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Uganda tightens COVID lockdown as cases soar

Mimi Mefo Takambou
June 25, 2021

Uganda held a day of prayer after President Yoweri Museveni imposed a stricter lockdown and shut down parliament as coronavirus cases soar. But many are wondering if these measures are enough.

Ugandan President Yoweri Museveni
President Museveni is seeking divine intervention as coronavirus infections overwhelm Ugandan hospitalsImage: Luke Dray/Getty Images

President Yoweri Museveni declared Friday a public holiday for the nation to pray for a reversal of the pandemic. This comes as Uganda sees an unprecedented surge in COVID-19 cases. In the last three days, 126 people have succumbed to the virus — the highest number since the start of the pandemic. President Museveni noted many COVID deaths were likely not recorded.

The huge increase in coronavirus cases has resulted in Uganda's public hospitals reporting countless challenges as they strive to cope. Reports from the capital Kampala highlight the main challenges: lack of beds for new patients, shortage of oxygen equipment, and personal protective equipment (PPE), such as gloves and masks, for those on the frontlines.

"We got very few gloves from the NMS' [National Medical Stores] recent supply. The aprons and sanitizer we have are inadequate," Dr. Sam Elugat, who works at the health center in Busia district at the border with Kenya, told DW. "As we speak, we have one liter of sanitizer, critically ill patients need to be referred, but ambulances are not available,"

Exorbitant medical fees

DW's Alex Gitta reports that, in addition to the shortage of equipment, many of Uganda's private hospitals have hiked treatment fees. Some are demanding cash down payments of at least $3,000 (€2,510) before attending to patients. Not many Ugandans can afford to pay, Gitta said.

According to DW's Emanuel Lubega, there has been some controversy over the management of the pandemic. Ugandans argued that it was unfair for major government institutions such as parliament to continue their activities despite the closure of others to minimize the risk of COVID transmissions.

Some local media reported that more than 200 lawmakers had tested positive for COVID-19. However, Chris Obore, the parliament's communications director, stated in a letter to the assembly that 14 lawmakers had tested positive.

 Health worker administering a vaccine in Kampala, Uganda
Uganda is among several African countries seeing a dramatic rise in the number of COVID-19 infections amid vaccine shortagesImage: Badru Katumba/AFP/Getty Images

Too little, too late?

President Museveni has said the new stringent measures to curb COVID, incuding a 42-day lockdown and restrictions on the movement of people, will ease the burden on Uganda's struggling health system.

He deployed police and the army to chase citizens off the roads leading to Kampala, and roadblocks are in place at district borders. The travel restrictions have hit small-scale traders hard.

"He should be lenient despite the situation. We are low-income earners and should be able to access our merchandise and sell it from somewhere. We are suffering, yet we have families to take care of," one trader told DW in Kampala.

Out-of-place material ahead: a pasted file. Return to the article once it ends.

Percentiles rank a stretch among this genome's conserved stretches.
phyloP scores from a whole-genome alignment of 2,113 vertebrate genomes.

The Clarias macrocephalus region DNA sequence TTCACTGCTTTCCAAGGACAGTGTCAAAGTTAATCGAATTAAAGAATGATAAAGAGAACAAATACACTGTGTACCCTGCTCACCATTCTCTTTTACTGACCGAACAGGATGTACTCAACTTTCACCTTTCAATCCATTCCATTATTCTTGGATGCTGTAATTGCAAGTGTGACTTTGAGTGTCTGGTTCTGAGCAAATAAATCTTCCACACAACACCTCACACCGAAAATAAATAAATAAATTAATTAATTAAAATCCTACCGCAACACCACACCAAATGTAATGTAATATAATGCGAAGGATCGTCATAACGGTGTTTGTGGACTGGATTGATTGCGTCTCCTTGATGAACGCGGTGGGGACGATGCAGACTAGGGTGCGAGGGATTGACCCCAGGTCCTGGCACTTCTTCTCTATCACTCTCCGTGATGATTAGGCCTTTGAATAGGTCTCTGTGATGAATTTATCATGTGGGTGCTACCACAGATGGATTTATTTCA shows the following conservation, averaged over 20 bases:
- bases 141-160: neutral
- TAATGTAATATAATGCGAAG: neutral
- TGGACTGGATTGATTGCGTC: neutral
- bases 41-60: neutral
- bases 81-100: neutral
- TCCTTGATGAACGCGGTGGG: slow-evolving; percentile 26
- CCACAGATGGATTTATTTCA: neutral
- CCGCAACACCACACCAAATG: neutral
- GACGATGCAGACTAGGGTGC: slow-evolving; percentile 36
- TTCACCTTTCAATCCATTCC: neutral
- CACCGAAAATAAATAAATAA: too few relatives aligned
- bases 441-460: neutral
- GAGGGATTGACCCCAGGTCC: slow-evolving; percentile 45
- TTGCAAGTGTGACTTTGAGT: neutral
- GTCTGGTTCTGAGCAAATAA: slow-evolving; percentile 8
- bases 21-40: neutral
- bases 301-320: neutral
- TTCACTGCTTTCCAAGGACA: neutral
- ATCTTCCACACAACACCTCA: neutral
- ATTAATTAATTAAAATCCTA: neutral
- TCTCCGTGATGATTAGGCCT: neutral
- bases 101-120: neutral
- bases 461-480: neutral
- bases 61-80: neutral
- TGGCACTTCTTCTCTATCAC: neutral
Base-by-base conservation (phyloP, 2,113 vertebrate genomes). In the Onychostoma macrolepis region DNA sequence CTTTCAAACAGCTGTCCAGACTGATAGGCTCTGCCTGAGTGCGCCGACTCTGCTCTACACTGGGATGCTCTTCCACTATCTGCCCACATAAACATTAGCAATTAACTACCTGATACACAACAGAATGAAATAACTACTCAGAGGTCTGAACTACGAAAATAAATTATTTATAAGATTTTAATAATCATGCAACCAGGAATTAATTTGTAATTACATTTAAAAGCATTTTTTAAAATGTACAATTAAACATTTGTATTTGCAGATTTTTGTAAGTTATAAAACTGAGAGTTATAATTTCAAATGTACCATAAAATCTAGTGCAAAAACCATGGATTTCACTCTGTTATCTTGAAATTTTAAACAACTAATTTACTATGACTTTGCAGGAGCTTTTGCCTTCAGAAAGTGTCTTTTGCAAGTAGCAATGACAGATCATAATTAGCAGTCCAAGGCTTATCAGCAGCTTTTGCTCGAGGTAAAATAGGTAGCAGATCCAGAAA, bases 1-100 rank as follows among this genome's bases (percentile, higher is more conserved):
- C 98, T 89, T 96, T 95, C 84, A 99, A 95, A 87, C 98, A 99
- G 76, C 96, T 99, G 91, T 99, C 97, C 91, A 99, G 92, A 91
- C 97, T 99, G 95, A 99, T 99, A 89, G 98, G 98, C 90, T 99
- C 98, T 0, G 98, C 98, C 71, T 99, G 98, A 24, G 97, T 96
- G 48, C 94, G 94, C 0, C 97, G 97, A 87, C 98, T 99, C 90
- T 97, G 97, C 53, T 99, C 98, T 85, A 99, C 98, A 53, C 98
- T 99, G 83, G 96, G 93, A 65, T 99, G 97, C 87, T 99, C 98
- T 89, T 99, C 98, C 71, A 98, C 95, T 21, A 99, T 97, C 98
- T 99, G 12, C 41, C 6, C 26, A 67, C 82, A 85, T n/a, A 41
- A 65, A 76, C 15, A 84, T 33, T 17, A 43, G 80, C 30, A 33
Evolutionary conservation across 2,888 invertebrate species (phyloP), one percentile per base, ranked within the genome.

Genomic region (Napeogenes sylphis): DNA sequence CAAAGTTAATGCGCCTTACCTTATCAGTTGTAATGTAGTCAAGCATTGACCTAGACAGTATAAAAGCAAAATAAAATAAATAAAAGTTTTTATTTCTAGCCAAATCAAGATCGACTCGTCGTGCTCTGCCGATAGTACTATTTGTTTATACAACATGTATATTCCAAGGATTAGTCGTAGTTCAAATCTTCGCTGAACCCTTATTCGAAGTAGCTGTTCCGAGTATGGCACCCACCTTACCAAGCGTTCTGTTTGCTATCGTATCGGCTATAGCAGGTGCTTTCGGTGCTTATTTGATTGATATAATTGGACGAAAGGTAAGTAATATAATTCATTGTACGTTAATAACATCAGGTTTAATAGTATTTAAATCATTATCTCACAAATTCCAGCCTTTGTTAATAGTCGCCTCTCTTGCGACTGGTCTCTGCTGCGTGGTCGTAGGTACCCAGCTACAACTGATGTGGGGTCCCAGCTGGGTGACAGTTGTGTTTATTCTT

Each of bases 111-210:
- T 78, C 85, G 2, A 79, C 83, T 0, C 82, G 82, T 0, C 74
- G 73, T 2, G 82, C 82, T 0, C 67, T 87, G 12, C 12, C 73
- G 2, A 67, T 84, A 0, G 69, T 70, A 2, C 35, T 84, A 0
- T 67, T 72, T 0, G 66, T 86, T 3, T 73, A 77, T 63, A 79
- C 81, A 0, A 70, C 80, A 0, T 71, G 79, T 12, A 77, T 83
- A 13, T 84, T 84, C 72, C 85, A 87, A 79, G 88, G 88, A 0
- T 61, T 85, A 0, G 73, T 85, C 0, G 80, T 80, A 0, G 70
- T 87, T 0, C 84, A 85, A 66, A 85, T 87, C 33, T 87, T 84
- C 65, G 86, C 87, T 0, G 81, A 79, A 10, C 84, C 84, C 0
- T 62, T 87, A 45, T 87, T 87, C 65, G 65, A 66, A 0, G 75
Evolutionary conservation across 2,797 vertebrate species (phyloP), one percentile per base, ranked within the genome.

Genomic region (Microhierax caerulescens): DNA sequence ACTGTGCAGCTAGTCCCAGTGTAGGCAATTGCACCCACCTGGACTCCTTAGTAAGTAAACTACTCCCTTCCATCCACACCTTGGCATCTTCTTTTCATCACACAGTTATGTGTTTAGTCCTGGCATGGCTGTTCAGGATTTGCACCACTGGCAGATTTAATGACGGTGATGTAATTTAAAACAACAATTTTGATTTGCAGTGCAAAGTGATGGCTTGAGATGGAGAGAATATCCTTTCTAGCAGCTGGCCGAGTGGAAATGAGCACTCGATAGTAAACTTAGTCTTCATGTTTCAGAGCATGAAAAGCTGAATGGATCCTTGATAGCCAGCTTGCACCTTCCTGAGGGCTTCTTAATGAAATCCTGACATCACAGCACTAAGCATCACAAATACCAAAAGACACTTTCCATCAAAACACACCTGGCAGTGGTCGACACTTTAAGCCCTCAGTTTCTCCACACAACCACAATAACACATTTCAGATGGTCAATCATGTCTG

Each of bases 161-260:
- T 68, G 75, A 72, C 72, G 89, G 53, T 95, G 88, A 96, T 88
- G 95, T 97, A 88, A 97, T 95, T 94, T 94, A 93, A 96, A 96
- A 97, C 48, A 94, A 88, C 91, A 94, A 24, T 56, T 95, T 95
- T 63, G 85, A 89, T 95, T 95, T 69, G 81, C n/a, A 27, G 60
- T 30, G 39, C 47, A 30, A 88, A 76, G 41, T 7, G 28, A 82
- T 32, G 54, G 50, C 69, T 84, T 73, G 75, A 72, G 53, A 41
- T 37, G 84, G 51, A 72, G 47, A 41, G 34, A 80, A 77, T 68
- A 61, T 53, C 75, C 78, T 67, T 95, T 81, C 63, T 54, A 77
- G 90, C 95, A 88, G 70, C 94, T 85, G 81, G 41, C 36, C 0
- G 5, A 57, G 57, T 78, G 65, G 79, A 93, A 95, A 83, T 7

Ugandan pupils learning.
Ugandan students now have to do lessons at homeImage: Nicholas Kajoba/Xinhua/picture alliance

Although the government has promised cash bailouts via mobile phone accounts to vulnerable people during the lockdown, there is widespread skepticism. Ugandans are unhappy about how COVID relief funds were mismanaged during COVID lockdown last year.

While some view the measures as draconian, others are more concerned with President Museveni's ban on social gatherings such as weddings and funerals.

But Museveni remains firm and told the nation: "My uncle died during this corona, I never went to bury, because I was adding nothing, I was not going to resurrect him, what difference does it make, just gathering when there is so much danger."

Ban on gatherings

Burials in Uganda are highly emotional ceremonies that, in some cases, require people to travel hundreds of kilometers. Similarly, many citizens say weddings are social events that should not be totally banned.

Mubiru Isaac, who had sent out invitations to more than 300 people to attend his wedding, is one of those affected: "We kept on shifting, moving from one date to another, it was so disorganizing to me as an individual that up to now, truth be told, I am not yet settled," Mubiru said. 

"Where do I start from to tell them 'Please you will not attend.' It is the challenge I am still having."

A wedding in Kenya.
COVID has changed the wedding scene around AfricaImage: Soimon Maina/AFP/Getty Images

Some in similar situations, such as Mubiru, agree with President Museveni's decisions, albeit for different reasons. Jonan Kabigumira thinks that having a small wedding will be good for his finances as the new measures mean he can legitimately stop his many relatives from attending his wedding.

Uganda was one of the first African countries to impose a COVID lockdown in 2020. The country of 45 million has recorded more than 74,000 cases with 752 deaths. More than 834,721 doses of the AstraZeneca vaccine have been administered since the country started its vaccination drive in March.

While many parts of the world have made significant progress with vaccine rollouts, Africa's 1.3 billion people, who account for 18% of the world's population, have received only 2% of all vaccine doses administered globally so far.

Alex Gitta and Emmanuel Lubega contributed to this article.